cause heat rash. This
occurs when
the body substantially
reduces its ability to sweat,
thereby reducing the
employee’s tolerance to
heat.
Electrolyte imbalance
caused by sweating.
Heat Exhaustion
Extreme weakness or
fatigue, giddiness, nausea
or headache. The skin is
clammy and moist, while
the body temperatures are
normal or slightly elevated.
Sweating continues, but
may stop if temperature
rises rapidly and heat
stroke occurs. The
symptoms include:
• Heavy sweating
with cool, moist
skin
• Fast, but weak pulse rate
• Shallow, fast breathing
• Paleness
• Muscle cramps
• Excessive fatigue
• Dizziness
• Headache
• Nausea or vomiting
• Fainting
Exposure to high
temperature resulting in
loss of fluid through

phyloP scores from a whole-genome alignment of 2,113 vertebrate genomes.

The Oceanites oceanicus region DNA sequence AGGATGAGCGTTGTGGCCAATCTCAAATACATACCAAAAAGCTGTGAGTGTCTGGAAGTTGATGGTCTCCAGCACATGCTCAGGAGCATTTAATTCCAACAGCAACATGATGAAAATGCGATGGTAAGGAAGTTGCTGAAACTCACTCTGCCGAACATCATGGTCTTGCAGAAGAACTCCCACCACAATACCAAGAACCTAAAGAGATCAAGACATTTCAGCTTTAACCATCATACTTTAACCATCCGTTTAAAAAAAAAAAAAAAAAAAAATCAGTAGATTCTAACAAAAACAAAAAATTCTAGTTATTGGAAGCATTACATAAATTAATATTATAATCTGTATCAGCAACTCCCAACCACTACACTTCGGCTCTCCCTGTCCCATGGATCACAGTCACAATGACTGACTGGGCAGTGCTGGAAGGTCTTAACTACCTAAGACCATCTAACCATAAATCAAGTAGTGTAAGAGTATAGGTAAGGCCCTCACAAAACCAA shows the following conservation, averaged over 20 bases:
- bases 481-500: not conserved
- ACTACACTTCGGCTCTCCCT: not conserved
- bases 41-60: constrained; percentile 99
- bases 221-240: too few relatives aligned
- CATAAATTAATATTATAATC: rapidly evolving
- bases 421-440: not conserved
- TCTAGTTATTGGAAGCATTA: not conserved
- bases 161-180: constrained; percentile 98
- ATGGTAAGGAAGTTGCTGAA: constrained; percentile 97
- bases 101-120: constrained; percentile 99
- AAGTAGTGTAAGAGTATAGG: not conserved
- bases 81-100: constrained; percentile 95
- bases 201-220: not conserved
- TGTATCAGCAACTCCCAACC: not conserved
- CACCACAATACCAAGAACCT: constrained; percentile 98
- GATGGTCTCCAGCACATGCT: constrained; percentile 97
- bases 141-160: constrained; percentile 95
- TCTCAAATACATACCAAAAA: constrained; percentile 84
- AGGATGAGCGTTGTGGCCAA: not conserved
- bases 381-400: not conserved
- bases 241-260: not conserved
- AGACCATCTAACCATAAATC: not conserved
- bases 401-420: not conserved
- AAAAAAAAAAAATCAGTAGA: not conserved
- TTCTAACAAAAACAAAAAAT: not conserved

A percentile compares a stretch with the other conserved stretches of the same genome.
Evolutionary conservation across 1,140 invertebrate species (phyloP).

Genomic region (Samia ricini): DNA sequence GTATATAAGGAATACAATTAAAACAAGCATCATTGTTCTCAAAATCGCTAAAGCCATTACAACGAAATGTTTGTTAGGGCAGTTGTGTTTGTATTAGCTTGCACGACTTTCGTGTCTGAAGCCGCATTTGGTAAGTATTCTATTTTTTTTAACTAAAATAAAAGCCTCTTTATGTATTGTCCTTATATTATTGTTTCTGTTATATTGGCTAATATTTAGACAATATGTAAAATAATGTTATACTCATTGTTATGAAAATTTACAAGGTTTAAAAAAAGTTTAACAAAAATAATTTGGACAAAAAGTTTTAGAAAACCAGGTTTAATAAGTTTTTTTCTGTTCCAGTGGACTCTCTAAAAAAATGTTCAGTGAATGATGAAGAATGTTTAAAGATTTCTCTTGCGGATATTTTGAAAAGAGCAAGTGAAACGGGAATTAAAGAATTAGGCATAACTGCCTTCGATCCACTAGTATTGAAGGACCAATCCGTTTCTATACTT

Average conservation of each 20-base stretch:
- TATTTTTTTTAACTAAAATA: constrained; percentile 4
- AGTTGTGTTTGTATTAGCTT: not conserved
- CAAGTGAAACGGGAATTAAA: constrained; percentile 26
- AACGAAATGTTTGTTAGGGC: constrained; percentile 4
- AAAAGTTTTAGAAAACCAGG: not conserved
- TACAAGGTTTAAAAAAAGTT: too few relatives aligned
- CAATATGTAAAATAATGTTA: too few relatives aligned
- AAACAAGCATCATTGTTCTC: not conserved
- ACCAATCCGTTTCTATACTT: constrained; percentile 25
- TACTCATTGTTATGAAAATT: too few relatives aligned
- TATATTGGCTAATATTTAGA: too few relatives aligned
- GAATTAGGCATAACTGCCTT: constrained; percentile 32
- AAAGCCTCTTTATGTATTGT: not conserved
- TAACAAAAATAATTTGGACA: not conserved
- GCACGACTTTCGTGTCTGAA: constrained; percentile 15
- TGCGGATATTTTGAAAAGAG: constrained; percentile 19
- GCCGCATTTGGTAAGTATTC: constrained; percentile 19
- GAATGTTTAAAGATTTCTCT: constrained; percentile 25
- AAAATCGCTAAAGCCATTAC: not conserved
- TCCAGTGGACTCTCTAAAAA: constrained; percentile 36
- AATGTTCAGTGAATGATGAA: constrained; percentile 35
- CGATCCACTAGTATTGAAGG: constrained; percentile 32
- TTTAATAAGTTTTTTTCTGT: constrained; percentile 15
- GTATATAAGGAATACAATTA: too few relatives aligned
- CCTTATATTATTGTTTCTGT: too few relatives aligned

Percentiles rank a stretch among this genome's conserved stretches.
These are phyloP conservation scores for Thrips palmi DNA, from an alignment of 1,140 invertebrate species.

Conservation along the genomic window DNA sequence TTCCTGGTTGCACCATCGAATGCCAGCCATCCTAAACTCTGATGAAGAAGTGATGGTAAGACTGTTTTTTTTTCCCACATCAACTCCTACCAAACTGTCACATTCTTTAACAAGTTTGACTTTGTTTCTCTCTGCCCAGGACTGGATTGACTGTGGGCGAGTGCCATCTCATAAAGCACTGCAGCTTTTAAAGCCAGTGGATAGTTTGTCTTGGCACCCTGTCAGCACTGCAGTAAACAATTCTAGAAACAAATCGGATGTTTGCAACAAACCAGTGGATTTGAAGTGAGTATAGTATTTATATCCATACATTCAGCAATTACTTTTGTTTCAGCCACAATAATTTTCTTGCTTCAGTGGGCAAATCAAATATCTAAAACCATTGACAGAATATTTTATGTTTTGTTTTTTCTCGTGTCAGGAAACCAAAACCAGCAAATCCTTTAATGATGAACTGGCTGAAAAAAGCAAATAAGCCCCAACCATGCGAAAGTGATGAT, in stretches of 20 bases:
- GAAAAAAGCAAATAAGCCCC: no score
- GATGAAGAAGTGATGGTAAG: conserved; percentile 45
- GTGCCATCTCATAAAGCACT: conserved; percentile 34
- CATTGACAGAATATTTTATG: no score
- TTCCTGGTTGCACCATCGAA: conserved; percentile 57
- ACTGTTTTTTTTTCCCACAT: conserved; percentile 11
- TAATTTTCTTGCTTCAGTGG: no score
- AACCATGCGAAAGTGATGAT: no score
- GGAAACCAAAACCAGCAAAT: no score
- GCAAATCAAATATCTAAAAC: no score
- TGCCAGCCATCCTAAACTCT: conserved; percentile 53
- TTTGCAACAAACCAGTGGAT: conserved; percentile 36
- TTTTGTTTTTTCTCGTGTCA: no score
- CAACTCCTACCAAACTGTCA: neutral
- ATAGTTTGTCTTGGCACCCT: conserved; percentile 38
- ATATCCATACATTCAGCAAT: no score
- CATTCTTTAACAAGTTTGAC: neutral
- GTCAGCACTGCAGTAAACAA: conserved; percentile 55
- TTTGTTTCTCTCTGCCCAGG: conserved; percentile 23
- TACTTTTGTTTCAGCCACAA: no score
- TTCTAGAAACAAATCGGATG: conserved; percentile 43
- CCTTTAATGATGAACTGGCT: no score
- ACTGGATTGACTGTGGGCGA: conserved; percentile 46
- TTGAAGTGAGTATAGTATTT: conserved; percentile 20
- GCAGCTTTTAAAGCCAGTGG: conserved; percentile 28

sweating and from not
drinking enough
replacement fluids.
Interrupt all activity and
remove victim to a cool
environment. Increase
intake of a sports beverage
or water or juice. Continued
rest for several hours is
recommended. Seek
medical attention if the
cramps do not subside
within one hour, as this may
be a symptom of heat
exhaustion.
Call emergency assistance
or 911.
Rest the victim in a cool
place or provide a cool
shower, spray or sponge
bath.
If conscious, provide the
victim with a sports
beverage, or water or juice,
but not with any beverage
containing caffeine or
alcohol.
Severe cases, in which
the victim vomits or loses
consciousness, may
require longer treatment
under medical
supervision.
HARDCORE
CONSTRUCTION,
INC.
Heat Illness
Symptoms
Heat Stroke
4.
Mental confusion, delirium,
loss of consciousness,